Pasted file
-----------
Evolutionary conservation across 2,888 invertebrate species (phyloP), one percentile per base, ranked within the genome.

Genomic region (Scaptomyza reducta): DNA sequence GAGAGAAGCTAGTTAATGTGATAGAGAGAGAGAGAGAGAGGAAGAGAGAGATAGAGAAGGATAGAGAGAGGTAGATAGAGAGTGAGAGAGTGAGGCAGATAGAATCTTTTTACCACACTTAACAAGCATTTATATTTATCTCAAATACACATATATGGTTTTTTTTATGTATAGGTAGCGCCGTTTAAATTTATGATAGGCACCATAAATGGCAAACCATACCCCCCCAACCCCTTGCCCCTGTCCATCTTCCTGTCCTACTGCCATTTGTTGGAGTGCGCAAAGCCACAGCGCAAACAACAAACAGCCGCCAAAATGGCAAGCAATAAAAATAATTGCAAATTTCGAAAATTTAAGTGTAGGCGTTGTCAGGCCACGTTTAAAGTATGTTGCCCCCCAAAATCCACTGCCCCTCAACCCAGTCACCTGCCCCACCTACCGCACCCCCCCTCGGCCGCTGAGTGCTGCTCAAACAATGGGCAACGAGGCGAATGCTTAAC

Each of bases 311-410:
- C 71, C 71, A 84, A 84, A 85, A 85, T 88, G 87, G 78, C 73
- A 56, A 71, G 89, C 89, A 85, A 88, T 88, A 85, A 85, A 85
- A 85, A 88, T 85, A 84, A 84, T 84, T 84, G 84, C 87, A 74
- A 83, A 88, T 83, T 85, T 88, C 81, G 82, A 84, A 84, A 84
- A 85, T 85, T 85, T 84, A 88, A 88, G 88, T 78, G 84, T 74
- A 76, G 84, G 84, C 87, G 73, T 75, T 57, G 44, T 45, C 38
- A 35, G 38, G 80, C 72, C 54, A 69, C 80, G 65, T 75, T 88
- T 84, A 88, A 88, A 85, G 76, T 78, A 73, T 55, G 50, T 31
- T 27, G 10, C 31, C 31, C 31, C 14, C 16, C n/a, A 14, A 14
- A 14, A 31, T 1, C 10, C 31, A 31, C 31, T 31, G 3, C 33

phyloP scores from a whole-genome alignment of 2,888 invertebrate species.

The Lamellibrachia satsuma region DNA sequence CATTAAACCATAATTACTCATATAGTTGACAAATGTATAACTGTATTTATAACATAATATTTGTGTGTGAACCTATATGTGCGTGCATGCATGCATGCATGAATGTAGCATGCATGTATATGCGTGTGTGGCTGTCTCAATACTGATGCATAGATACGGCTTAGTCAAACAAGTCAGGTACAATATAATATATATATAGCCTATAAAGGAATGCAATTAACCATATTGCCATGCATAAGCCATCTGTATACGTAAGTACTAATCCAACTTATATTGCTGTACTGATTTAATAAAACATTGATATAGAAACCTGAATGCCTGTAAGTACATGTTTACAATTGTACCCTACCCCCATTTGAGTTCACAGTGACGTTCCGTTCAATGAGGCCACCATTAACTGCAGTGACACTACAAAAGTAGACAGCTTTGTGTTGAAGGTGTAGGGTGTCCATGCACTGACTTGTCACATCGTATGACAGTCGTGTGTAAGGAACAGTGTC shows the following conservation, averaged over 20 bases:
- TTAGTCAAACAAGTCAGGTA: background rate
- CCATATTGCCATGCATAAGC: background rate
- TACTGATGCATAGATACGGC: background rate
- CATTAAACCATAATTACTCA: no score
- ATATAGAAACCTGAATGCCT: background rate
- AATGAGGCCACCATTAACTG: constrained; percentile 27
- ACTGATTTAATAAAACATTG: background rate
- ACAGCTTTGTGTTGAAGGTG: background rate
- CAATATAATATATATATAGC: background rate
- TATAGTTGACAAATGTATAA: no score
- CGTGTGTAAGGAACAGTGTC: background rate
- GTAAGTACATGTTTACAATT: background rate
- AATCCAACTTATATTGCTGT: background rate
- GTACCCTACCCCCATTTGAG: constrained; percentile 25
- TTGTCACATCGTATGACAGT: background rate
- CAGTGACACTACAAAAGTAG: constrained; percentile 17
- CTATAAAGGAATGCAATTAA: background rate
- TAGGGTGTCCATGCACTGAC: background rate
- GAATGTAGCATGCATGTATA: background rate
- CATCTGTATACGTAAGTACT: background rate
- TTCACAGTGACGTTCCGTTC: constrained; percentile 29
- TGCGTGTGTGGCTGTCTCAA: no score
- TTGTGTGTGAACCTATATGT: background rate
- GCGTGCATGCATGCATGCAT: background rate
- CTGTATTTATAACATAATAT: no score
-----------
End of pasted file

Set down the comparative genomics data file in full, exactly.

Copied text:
Evolutionary conservation across 2,888 invertebrate species (phyloP), one percentile per base, ranked within the genome.

Genomic region (Scaptomyza reducta): DNA sequence GAGAGAAGCTAGTTAATGTGATAGAGAGAGAGAGAGAGAGGAAGAGAGAGATAGAGAAGGATAGAGAGAGGTAGATAGAGAGTGAGAGAGTGAGGCAGATAGAATCTTTTTACCACACTTAACAAGCATTTATATTTATCTCAAATACACATATATGGTTTTTTTTATGTATAGGTAGCGCCGTTTAAATTTATGATAGGCACCATAAATGGCAAACCATACCCCCCCAACCCCTTGCCCCTGTCCATCTTCCTGTCCTACTGCCATTTGTTGGAGTGCGCAAAGCCACAGCGCAAACAACAAACAGCCGCCAAAATGGCAAGCAATAAAAATAATTGCAAATTTCGAAAATTTAAGTGTAGGCGTTGTCAGGCCACGTTTAAAGTATGTTGCCCCCCAAAATCCACTGCCCCTCAACCCAGTCACCTGCCCCACCTACCGCACCCCCCCTCGGCCGCTGAGTGCTGCTCAAACAATGGGCAACGAGGCGAATGCTTAAC

Each of bases 311-410:
- C 71, C 71, A 84, A 84, A 85, A 85, T 88, G 87, G 78, C 73
- A 56, A 71, G 89, C 89, A 85, A 88, T 88, A 85, A 85, A 85
- A 85, A 88, T 85, A 84, A 84, T 84, T 84, G 84, C 87, A 74
- A 83, A 88, T 83, T 85, T 88, C 81, G 82, A 84, A 84, A 84
- A 85, T 85, T 85, T 84, A 88, A 88, G 88, T 78, G 84, T 74
- A 76, G 84, G 84, C 87, G 73, T 75, T 57, G 44, T 45, C 38
- A 35, G 38, G 80, C 72, C 54, A 69, C 80, G 65, T 75, T 88
- T 84, A 88, A 88, A 85, G 76, T 78, A 73, T 55, G 50, T 31
- T 27, G 10, C 31, C 31, C 31, C 14, C 16, C n/a, A 14, A 14
- A 14, A 31, T 1, C 10, C 31, A 31, C 31, T 31, G 3, C 33

phyloP scores from a whole-genome alignment of 2,888 invertebrate species.

The Lamellibrachia satsuma region DNA sequence CATTAAACCATAATTACTCATATAGTTGACAAATGTATAACTGTATTTATAACATAATATTTGTGTGTGAACCTATATGTGCGTGCATGCATGCATGCATGAATGTAGCATGCATGTATATGCGTGTGTGGCTGTCTCAATACTGATGCATAGATACGGCTTAGTCAAACAAGTCAGGTACAATATAATATATATATAGCCTATAAAGGAATGCAATTAACCATATTGCCATGCATAAGCCATCTGTATACGTAAGTACTAATCCAACTTATATTGCTGTACTGATTTAATAAAACATTGATATAGAAACCTGAATGCCTGTAAGTACATGTTTACAATTGTACCCTACCCCCATTTGAGTTCACAGTGACGTTCCGTTCAATGAGGCCACCATTAACTGCAGTGACACTACAAAAGTAGACAGCTTTGTGTTGAAGGTGTAGGGTGTCCATGCACTGACTTGTCACATCGTATGACAGTCGTGTGTAAGGAACAGTGTC shows the following conservation, averaged over 20 bases:
- TTAGTCAAACAAGTCAGGTA: background rate
- CCATATTGCCATGCATAAGC: background rate
- TACTGATGCATAGATACGGC: background rate
- CATTAAACCATAATTACTCA: no score
- ATATAGAAACCTGAATGCCT: background rate
- AATGAGGCCACCATTAACTG: constrained; percentile 27
- ACTGATTTAATAAAACATTG: background rate
- ACAGCTTTGTGTTGAAGGTG: background rate
- CAATATAATATATATATAGC: background rate
- TATAGTTGACAAATGTATAA: no score
- CGTGTGTAAGGAACAGTGTC: background rate
- GTAAGTACATGTTTACAATT: background rate
- AATCCAACTTATATTGCTGT: background rate
- GTACCCTACCCCCATTTGAG: constrained; percentile 25
- TTGTCACATCGTATGACAGT: background rate
- CAGTGACACTACAAAAGTAG: constrained; percentile 17
- CTATAAAGGAATGCAATTAA: background rate
- TAGGGTGTCCATGCACTGAC: background rate
- GAATGTAGCATGCATGTATA: background rate
- CATCTGTATACGTAAGTACT: background rate
- TTCACAGTGACGTTCCGTTC: constrained; percentile 29
- TGCGTGTGTGGCTGTCTCAA: no score
- TTGTGTGTGAACCTATATGT: background rate
- GCGTGCATGCATGCATGCAT: background rate
- CTGTATTTATAACATAATAT: no score